A review of Drafting Culture: a Social History of Architectural Graphic Standards by George Barnett Johnston

 

Book Review: "NeoHooDoo: Art for a Forgotten Faith," edited by Franklin Sirmans

Sharpen your pencils - and get ready to do a NeoHooDoo shimmy

 

Book Review: A Subversive Book Every Architect Needs: "Architect's Essentials of Negotiation" by Ava J. Abramowitz 
Supposedly architects don't need negotiating skills along with other communication skills because great design "sells itself." How lovely that an AIA legal counsel created this definitive book to shatter that thin myth.

 

Book Review: A Perspective from One Elevation: "Conversations With Frank Gehry" by Barbara Isenberg

Gehry's conversations offer portraits of an astute listener as well as talker, an architect as aware of his flaws and limitations as of his virtues.

 

 

WORDS THAT BUILD: Introduce Words that "Float" into the Flow of Communications with Clients 
Tip #18: Replace prescriptive words and phrases "etched in stone" with language reflecting a collaborative project in flux.

 

WORDS THAT BUILD: Work with Clients to Develop Plans That Place Human/Spatial Relationships First 
Tip #17: Shape dialogues with clients to catalyze designs promoting clear meanings of human relationships in proposed spaces.

 

WORDS THAT BUILD: Faster! Deeper! Broader! 
Tip #16: How to balance high-speed communication with in-depth communication.

 

WORDS THAT BUILD: Translate Images Into Touching Performances 
Tip #15: Cultivate communication with clients that translates architectural imagery into experience at their fingertips.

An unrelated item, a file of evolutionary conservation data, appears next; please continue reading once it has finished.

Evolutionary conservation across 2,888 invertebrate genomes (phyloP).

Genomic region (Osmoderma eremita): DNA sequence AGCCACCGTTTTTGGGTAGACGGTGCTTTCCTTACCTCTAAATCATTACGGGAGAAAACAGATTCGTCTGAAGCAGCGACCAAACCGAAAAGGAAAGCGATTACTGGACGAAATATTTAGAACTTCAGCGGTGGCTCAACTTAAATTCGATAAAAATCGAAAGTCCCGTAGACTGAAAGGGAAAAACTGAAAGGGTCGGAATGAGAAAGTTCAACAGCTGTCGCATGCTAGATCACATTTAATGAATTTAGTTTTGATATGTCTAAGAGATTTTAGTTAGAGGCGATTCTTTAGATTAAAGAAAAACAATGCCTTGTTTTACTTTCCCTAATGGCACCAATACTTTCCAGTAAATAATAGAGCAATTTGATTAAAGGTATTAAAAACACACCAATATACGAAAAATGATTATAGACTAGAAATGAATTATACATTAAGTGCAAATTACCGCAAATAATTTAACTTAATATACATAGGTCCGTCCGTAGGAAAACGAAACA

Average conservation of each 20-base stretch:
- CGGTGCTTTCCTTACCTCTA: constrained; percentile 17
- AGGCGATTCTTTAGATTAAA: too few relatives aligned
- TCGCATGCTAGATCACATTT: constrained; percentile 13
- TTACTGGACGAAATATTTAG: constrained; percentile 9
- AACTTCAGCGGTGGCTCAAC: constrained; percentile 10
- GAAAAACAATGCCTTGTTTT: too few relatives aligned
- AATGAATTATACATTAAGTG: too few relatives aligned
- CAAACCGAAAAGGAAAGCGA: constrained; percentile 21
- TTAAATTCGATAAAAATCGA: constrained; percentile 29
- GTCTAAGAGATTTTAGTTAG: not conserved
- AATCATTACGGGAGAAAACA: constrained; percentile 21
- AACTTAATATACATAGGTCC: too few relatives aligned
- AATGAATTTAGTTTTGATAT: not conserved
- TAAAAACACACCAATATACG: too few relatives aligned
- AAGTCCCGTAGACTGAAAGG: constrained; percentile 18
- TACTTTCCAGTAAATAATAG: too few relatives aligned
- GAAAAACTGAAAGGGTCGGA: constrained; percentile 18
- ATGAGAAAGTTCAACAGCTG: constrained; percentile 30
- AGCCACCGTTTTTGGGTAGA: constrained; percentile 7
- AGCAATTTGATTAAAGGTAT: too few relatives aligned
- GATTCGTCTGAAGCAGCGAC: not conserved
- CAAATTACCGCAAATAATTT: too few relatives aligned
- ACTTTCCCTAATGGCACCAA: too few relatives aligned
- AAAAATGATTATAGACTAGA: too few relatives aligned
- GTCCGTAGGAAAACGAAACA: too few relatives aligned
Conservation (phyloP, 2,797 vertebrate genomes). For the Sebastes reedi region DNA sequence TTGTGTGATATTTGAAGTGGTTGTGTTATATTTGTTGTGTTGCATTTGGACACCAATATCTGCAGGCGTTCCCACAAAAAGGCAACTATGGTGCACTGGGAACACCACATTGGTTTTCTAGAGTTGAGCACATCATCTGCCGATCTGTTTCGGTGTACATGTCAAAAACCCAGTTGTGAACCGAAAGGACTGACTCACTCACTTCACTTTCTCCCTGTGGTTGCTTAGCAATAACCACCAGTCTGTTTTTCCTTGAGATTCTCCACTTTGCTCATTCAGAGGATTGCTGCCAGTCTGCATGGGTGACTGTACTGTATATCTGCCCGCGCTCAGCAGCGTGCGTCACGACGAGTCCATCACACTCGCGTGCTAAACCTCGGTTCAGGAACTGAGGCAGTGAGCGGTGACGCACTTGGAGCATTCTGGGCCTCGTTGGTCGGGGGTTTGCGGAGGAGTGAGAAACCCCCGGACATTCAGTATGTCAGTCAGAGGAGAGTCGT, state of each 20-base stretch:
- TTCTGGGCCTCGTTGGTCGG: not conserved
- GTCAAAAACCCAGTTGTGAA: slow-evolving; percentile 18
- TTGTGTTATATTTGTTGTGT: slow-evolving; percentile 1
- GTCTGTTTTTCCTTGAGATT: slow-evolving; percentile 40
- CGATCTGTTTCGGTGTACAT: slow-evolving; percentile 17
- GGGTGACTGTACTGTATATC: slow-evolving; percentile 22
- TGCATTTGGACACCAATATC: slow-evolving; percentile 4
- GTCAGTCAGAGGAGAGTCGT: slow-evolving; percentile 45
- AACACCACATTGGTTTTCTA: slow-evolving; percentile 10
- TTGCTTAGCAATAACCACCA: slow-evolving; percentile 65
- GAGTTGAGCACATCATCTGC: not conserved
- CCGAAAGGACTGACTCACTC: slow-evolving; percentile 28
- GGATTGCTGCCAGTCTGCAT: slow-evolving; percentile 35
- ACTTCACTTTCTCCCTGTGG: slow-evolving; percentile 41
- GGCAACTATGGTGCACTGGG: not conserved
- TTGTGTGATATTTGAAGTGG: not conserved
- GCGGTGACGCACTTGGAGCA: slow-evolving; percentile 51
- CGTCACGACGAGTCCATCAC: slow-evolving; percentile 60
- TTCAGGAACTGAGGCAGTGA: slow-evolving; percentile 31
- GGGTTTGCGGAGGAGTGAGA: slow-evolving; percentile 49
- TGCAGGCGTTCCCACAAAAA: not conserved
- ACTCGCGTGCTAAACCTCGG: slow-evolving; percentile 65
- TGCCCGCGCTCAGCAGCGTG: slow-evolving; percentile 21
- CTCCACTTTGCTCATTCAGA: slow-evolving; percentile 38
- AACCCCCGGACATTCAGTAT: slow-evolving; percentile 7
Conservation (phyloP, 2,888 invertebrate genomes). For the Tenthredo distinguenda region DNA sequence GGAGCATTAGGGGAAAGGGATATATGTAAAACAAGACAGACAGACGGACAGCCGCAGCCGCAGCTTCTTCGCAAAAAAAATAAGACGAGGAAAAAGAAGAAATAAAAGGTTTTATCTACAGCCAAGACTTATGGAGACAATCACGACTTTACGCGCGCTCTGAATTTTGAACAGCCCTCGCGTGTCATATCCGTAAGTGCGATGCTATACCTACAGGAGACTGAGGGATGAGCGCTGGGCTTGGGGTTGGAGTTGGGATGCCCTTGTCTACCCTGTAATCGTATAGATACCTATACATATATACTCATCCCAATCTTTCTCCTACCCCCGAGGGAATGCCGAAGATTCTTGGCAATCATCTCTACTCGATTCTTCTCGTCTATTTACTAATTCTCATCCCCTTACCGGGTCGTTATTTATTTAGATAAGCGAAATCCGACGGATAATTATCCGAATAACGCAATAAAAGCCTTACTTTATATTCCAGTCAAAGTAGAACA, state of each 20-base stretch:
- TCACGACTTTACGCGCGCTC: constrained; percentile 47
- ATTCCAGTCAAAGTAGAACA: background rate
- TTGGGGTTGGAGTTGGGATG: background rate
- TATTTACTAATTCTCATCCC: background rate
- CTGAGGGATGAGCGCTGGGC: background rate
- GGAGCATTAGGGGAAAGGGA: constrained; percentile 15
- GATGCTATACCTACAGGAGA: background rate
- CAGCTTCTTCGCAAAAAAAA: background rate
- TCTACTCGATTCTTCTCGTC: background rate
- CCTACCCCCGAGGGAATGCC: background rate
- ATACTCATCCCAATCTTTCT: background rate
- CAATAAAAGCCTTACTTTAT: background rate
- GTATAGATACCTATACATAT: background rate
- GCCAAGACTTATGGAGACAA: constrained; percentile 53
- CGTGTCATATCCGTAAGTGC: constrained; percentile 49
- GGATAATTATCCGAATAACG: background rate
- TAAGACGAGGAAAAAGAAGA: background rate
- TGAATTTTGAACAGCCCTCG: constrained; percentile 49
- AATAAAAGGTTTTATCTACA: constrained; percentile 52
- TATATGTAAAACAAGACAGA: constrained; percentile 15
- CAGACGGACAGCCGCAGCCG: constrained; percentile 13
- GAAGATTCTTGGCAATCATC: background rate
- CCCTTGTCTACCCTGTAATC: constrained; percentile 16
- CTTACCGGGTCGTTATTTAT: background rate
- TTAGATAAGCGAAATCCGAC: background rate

WORDS THAT BUILD: Emphasize Words with Lasting Resonance 
Tip #14: Cluster symbolic and mythically-charged keywords in communication with clients.

 

WORDS THAT BUILD: Re-invent Green Communication 
Tip #13: Try the spectacular 2-step program to cut fat and reduce telltale signs of greenwash.

 

WORDS THAT BUILD: Taking Advantage of Interruptions in Architectural Communication 
Tip #12: Cogent communicators exploit opportunities offered by interruptions.

 

WORDS THAT BUILD: Faceting Architectural Communication 
Tip #11: Effective communication evolves out of cross-reflective details. 

 

WORDS THAT BUILD: Use Space Creatively When Designing Your Client Communications 
Tip #10: Use paragraph spacing in writing and pauses in conversation to promote "out of the box" thinking.

 

WORDS THAT BUILD: Making Your Client's Contradictions Productive 
Tip #9
: Work with your clients' contradictions to discover possible solutions.

 

WORDS THAT BUILD: Initiate Conversations with Designs that Engage Your Clients 
Tip #8: Write dialogues engaging materials and processes with clients.

 

WORDS THAT BUILD: Creating a Site Analysis That's Out of Sight 
Tip #7: Write a site analysis using words referring to senses beyond sight.

 

WORDS THAT BUILD: Learning How to Persuade Through Learning Variations on a Theme
Tip #6: Master a communications tool that generates copious variations on your theme.

 

WORDS THAT BUILD: Respecting Key Words as Materials for Building Durable Structures 
Tip #5: Recognize the key vocabulary shaping your professional practice and share those keywords with your clients.

 

WORDS THAT BUILD: Steering Your Client in the Appropriate Direction 
Tip #4: See your writing as a navigational aid so your design intent clearly comes through to your client.

 

WORDS THAT BUILD: Playing with the Flow of Communication 
Tip #3: Use language that playfully enhances the flow of design intentions between you and your client.

 

WORDS THAT BUILD: Clarifying Presentations to Clients through Rhythmic Emphasis 
Tip #2: Use rhythmic accents to create a persuasive story to your client.

 

WORDS THAT BUILD: Coping with chaotic communication challenges 
Tip #1: Learn to enjoy communicating with your client.